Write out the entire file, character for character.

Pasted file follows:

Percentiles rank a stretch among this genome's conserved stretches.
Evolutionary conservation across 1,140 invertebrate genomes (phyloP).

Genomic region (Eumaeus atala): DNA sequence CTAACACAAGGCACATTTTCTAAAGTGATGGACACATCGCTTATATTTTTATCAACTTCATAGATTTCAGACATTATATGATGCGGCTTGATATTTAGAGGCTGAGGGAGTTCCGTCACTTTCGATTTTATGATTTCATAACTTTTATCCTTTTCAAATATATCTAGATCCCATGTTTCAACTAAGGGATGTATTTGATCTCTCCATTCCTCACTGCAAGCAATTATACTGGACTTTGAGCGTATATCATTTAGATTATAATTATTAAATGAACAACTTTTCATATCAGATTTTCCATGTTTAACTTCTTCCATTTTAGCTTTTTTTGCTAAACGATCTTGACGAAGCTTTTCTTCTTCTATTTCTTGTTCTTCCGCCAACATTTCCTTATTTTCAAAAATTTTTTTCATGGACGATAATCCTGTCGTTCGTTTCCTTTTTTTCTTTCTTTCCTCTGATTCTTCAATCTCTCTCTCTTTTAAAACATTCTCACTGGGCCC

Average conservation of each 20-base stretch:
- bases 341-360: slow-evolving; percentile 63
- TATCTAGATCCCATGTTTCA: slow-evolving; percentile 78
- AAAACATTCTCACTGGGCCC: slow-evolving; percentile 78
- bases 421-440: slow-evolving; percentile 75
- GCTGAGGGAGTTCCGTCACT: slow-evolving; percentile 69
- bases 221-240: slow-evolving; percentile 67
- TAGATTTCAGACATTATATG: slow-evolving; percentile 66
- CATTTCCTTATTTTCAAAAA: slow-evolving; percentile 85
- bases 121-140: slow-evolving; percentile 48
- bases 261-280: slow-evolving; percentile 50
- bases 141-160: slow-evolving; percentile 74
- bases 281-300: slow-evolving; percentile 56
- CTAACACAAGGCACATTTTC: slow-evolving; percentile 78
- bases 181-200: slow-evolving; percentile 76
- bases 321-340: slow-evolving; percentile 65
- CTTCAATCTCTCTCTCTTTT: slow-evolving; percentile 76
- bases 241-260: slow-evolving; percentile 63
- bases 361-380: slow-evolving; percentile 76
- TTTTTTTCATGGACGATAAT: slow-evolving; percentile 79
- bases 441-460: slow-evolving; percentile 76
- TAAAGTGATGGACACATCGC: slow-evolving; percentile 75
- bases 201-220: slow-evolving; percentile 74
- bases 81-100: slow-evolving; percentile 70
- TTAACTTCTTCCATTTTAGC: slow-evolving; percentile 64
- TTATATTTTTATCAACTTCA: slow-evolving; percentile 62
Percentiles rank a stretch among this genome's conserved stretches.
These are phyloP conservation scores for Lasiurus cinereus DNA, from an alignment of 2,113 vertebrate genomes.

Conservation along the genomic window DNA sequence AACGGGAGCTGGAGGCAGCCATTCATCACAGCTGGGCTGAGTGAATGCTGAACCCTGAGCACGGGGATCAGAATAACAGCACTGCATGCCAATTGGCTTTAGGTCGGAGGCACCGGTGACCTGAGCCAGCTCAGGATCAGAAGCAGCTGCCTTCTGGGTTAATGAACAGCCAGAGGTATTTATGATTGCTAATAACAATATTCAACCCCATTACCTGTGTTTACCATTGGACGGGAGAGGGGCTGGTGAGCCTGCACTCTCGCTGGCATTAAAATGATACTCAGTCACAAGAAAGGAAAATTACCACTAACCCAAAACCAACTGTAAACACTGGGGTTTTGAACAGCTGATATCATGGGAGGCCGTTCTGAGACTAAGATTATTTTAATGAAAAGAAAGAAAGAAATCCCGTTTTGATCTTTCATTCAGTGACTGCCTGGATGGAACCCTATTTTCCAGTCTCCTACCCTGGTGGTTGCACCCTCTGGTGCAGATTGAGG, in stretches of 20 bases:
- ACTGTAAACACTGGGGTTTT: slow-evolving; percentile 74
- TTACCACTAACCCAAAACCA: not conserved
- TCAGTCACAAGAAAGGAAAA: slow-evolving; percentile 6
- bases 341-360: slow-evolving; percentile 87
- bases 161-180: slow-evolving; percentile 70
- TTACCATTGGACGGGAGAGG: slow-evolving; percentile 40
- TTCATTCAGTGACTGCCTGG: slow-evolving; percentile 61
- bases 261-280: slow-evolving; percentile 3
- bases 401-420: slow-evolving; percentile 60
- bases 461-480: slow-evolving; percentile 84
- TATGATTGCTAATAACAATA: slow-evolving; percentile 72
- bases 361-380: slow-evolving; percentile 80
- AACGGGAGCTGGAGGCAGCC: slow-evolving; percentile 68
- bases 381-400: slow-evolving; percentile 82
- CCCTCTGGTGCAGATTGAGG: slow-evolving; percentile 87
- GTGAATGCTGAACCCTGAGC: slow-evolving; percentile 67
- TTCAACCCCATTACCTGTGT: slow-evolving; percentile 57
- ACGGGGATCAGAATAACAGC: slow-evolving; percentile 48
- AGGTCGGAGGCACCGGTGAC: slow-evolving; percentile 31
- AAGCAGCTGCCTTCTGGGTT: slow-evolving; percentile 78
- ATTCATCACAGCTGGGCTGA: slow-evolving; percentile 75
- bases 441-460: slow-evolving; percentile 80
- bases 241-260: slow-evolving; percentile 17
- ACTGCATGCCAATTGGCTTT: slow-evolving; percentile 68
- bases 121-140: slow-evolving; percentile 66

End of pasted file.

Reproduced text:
Percentiles rank a stretch among this genome's conserved stretches.
Evolutionary conservation across 1,140 invertebrate genomes (phyloP).

Genomic region (Eumaeus atala): DNA sequence CTAACACAAGGCACATTTTCTAAAGTGATGGACACATCGCTTATATTTTTATCAACTTCATAGATTTCAGACATTATATGATGCGGCTTGATATTTAGAGGCTGAGGGAGTTCCGTCACTTTCGATTTTATGATTTCATAACTTTTATCCTTTTCAAATATATCTAGATCCCATGTTTCAACTAAGGGATGTATTTGATCTCTCCATTCCTCACTGCAAGCAATTATACTGGACTTTGAGCGTATATCATTTAGATTATAATTATTAAATGAACAACTTTTCATATCAGATTTTCCATGTTTAACTTCTTCCATTTTAGCTTTTTTTGCTAAACGATCTTGACGAAGCTTTTCTTCTTCTATTTCTTGTTCTTCCGCCAACATTTCCTTATTTTCAAAAATTTTTTTCATGGACGATAATCCTGTCGTTCGTTTCCTTTTTTTCTTTCTTTCCTCTGATTCTTCAATCTCTCTCTCTTTTAAAACATTCTCACTGGGCCC

Average conservation of each 20-base stretch:
- bases 341-360: slow-evolving; percentile 63
- TATCTAGATCCCATGTTTCA: slow-evolving; percentile 78
- AAAACATTCTCACTGGGCCC: slow-evolving; percentile 78
- bases 421-440: slow-evolving; percentile 75
- GCTGAGGGAGTTCCGTCACT: slow-evolving; percentile 69
- bases 221-240: slow-evolving; percentile 67
- TAGATTTCAGACATTATATG: slow-evolving; percentile 66
- CATTTCCTTATTTTCAAAAA: slow-evolving; percentile 85
- bases 121-140: slow-evolving; percentile 48
- bases 261-280: slow-evolving; percentile 50
- bases 141-160: slow-evolving; percentile 74
- bases 281-300: slow-evolving; percentile 56
- CTAACACAAGGCACATTTTC: slow-evolving; percentile 78
- bases 181-200: slow-evolving; percentile 76
- bases 321-340: slow-evolving; percentile 65
- CTTCAATCTCTCTCTCTTTT: slow-evolving; percentile 76
- bases 241-260: slow-evolving; percentile 63
- bases 361-380: slow-evolving; percentile 76
- TTTTTTTCATGGACGATAAT: slow-evolving; percentile 79
- bases 441-460: slow-evolving; percentile 76
- TAAAGTGATGGACACATCGC: slow-evolving; percentile 75
- bases 201-220: slow-evolving; percentile 74
- bases 81-100: slow-evolving; percentile 70
- TTAACTTCTTCCATTTTAGC: slow-evolving; percentile 64
- TTATATTTTTATCAACTTCA: slow-evolving; percentile 62
Percentiles rank a stretch among this genome's conserved stretches.
These are phyloP conservation scores for Lasiurus cinereus DNA, from an alignment of 2,113 vertebrate genomes.

Conservation along the genomic window DNA sequence AACGGGAGCTGGAGGCAGCCATTCATCACAGCTGGGCTGAGTGAATGCTGAACCCTGAGCACGGGGATCAGAATAACAGCACTGCATGCCAATTGGCTTTAGGTCGGAGGCACCGGTGACCTGAGCCAGCTCAGGATCAGAAGCAGCTGCCTTCTGGGTTAATGAACAGCCAGAGGTATTTATGATTGCTAATAACAATATTCAACCCCATTACCTGTGTTTACCATTGGACGGGAGAGGGGCTGGTGAGCCTGCACTCTCGCTGGCATTAAAATGATACTCAGTCACAAGAAAGGAAAATTACCACTAACCCAAAACCAACTGTAAACACTGGGGTTTTGAACAGCTGATATCATGGGAGGCCGTTCTGAGACTAAGATTATTTTAATGAAAAGAAAGAAAGAAATCCCGTTTTGATCTTTCATTCAGTGACTGCCTGGATGGAACCCTATTTTCCAGTCTCCTACCCTGGTGGTTGCACCCTCTGGTGCAGATTGAGG, in stretches of 20 bases:
- ACTGTAAACACTGGGGTTTT: slow-evolving; percentile 74
- TTACCACTAACCCAAAACCA: not conserved
- TCAGTCACAAGAAAGGAAAA: slow-evolving; percentile 6
- bases 341-360: slow-evolving; percentile 87
- bases 161-180: slow-evolving; percentile 70
- TTACCATTGGACGGGAGAGG: slow-evolving; percentile 40
- TTCATTCAGTGACTGCCTGG: slow-evolving; percentile 61
- bases 261-280: slow-evolving; percentile 3
- bases 401-420: slow-evolving; percentile 60
- bases 461-480: slow-evolving; percentile 84
- TATGATTGCTAATAACAATA: slow-evolving; percentile 72
- bases 361-380: slow-evolving; percentile 80
- AACGGGAGCTGGAGGCAGCC: slow-evolving; percentile 68
- bases 381-400: slow-evolving; percentile 82
- CCCTCTGGTGCAGATTGAGG: slow-evolving; percentile 87
- GTGAATGCTGAACCCTGAGC: slow-evolving; percentile 67
- TTCAACCCCATTACCTGTGT: slow-evolving; percentile 57
- ACGGGGATCAGAATAACAGC: slow-evolving; percentile 48
- AGGTCGGAGGCACCGGTGAC: slow-evolving; percentile 31
- AAGCAGCTGCCTTCTGGGTT: slow-evolving; percentile 78
- ATTCATCACAGCTGGGCTGA: slow-evolving; percentile 75
- bases 441-460: slow-evolving; percentile 80
- bases 241-260: slow-evolving; percentile 17
- ACTGCATGCCAATTGGCTTT: slow-evolving; percentile 68
- bases 121-140: slow-evolving; percentile 66